No Man's Sky: Everything We Know So Far

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No Man's Sky: Everything We Know So Far
Highlights
  • No Man's Sky release date for PS4 and PC is August 9
  • 99.9 percent of the game will never be explored
  • No Man's Sky system requirements have been confirmed

With No Man's Sky, developer Hello Games is promising an extraordinary game - one that gives you the keys to an entire universe in a manner of speaking. After being showcased and paraded across three iterations of the world's biggest gaming expo, E3, the game will arrive via retail stores and digital downloads next month. Details related to the game are scarce and the only way to learn more is to go through long videos and digging around the Web, so we decided to put all we know in one place.

Here's what we already know about the game, starting with the basic stuff:

No Man's Sky release date
No Man's Sky will be available via retail stores and digital downloads next month on August 9 for the PC and PlayStation 4 (PS4).

No Man's Sky system requirements
Owing to its procedurally-generated nature, No Man's Sky isn't as big a download as most would have thought. Hello Games revealed via a tweet that the game would just be 6GB on disc.

It's also important to note that all gameplay videos shown have been on PlayStation 4, and so PC gamers have been left in the dark again as to what kind of performance to expect. For what it's worth, No Man's Sky PC has modest system requirements at Core i3 chip, 8GB RAM and Nvidia GTX 480 - a GPU that's around five years old.

A limitless universe to explore
The game has 18 quintillion planets across a near infinite universe. These planets are generated procedurally which results in an astounding amount of variety. "You can find things that no one has found before," Sean Murray, founder of developer Hello Games, said at an E3 demonstration last year. "That's kind of unique to No Man's Sky. You can find things that even the developers don't know about."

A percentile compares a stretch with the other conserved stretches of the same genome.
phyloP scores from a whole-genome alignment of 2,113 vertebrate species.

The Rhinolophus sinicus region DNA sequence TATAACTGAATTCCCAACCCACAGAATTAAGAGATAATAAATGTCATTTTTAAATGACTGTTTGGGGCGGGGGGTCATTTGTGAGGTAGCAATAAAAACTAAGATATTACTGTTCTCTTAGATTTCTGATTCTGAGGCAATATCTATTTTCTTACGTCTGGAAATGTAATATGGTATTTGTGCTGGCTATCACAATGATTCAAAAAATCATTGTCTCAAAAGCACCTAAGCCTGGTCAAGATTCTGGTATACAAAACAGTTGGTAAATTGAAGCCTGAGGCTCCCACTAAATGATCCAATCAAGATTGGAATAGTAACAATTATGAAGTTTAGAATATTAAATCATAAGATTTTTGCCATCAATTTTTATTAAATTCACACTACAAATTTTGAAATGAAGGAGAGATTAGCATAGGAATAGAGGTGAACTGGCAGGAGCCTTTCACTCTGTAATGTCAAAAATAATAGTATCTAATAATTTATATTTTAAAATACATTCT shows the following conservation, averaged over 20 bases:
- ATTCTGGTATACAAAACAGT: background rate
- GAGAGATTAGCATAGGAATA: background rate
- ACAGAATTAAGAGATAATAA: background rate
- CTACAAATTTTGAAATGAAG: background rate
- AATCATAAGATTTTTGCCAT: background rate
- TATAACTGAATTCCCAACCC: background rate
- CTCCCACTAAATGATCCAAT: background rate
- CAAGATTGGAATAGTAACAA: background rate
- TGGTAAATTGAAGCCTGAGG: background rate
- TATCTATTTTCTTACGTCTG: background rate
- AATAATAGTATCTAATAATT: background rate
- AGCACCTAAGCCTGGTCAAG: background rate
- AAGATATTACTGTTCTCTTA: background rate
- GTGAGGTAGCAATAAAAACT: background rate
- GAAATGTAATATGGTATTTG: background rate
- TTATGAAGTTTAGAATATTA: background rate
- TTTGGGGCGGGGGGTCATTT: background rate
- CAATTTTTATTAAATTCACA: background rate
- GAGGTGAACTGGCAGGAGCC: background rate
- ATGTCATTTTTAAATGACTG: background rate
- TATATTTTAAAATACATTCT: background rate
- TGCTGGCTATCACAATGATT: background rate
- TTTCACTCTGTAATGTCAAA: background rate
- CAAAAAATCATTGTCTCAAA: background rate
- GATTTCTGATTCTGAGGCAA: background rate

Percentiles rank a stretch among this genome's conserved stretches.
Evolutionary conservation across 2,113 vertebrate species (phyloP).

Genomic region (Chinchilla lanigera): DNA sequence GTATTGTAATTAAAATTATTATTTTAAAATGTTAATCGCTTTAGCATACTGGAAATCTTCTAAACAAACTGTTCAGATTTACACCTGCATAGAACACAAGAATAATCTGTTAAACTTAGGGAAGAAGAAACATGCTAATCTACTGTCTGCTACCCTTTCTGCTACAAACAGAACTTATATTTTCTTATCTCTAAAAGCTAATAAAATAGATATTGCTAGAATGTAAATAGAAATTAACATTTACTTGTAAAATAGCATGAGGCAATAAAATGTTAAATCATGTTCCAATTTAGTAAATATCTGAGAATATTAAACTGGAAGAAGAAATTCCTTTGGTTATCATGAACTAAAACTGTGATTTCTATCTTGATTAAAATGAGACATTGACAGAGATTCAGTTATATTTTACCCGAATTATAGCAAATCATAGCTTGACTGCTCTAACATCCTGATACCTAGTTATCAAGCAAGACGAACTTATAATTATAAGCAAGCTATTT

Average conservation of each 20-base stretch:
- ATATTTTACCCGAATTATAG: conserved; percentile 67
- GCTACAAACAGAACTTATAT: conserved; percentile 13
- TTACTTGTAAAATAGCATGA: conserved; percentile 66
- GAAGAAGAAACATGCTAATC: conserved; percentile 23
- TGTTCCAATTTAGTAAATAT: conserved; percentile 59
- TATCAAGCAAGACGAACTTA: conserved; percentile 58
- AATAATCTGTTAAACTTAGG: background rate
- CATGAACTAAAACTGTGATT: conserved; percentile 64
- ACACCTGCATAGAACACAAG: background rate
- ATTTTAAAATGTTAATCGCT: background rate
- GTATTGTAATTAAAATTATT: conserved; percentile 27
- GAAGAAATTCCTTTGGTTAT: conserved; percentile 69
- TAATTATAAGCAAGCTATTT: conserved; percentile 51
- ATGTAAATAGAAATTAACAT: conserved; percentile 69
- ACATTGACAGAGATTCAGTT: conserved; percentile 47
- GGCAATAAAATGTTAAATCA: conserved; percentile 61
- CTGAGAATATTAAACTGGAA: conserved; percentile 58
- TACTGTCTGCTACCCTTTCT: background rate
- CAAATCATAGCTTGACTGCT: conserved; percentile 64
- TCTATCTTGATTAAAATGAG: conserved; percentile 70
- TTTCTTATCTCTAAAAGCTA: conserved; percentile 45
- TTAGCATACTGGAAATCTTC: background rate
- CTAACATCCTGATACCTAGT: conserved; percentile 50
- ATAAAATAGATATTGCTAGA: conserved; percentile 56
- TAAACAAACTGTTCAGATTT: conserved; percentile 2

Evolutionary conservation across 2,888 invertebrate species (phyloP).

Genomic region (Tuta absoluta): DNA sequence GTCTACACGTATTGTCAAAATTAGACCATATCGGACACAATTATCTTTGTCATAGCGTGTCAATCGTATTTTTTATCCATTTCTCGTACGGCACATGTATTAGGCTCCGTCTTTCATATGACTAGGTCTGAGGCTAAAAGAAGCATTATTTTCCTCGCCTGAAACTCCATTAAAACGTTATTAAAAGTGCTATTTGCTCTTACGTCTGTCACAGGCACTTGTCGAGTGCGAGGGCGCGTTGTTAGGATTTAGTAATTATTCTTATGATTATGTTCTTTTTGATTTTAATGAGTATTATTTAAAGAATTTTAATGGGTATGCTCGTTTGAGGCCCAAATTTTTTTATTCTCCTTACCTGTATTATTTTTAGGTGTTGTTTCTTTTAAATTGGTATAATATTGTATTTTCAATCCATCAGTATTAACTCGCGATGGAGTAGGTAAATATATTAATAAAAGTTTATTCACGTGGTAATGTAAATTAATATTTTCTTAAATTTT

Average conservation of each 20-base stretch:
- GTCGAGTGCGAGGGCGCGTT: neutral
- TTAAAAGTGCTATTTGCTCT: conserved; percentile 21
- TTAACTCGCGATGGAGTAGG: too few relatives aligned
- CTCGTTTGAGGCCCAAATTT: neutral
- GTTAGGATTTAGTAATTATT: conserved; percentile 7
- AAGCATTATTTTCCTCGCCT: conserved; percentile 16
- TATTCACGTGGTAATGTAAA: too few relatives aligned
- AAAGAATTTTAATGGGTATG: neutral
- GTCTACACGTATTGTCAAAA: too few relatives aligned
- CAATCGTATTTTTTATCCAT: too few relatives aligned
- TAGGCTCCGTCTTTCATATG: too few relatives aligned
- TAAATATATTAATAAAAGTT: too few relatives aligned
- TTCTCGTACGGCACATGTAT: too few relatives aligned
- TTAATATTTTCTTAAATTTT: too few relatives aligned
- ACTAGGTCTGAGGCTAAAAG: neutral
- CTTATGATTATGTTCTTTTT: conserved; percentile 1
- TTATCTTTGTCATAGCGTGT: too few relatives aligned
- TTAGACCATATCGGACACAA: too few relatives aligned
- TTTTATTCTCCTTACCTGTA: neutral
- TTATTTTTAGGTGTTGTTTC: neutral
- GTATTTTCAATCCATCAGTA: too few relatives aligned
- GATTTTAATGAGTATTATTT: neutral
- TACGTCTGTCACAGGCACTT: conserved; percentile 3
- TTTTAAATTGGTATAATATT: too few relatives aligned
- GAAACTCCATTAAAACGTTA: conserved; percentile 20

A new world is created when someone visits a planet for the first time. You can name the planet if you're the first one to come across it. Murray knows that people will try to throw in profanity and while the developers have introduced filters, he knows "the human race is very ingenious and they will always find a way to write the names of genitals for [the names of] planets".

Each player will start in their own corner of the No Man's Sky universe - exploring planets, encountering different species and uploading all the data to a central repository. The game will give you a monetary reward for your efforts. As you level up, you will get access to newer technology that will allow you to travel beyond your solar system.

It sounds nearly like science fiction for a game to pack this much content, and it will be interesting to see if this holds true when the game is released.

Close encounters of the (exceedingly simple) extraterrestrial kind
Just like the universe we inhabit, the vast majority of planets will be devoid of any life. The developer has noted that simple life such as plants (and possibly, small animals) can be found on about 10 per cent of the planets. As for complex life, chances of those go down to one per cent of all planets. But if you're hoping to run into an advanced civilisation (like human beings), you will need to have luck on your side as those only exist on one in a million planets in No Man's Sky.

There will be surprises, though. You will come across black holes, dead planets, strange mysteries, and even aggressive species. "We have a bunch of those things, we're not trying to recreate our universe but there are black holes, there are dead planets. Sometimes for demos we'll crank up the number of lush planets because we're trying to quickly show people. But actually in our universe, this one... most things are a little bit barren. Finding life is a big deal, a cool moment, and we want that in our game," Murray said at E3 2015.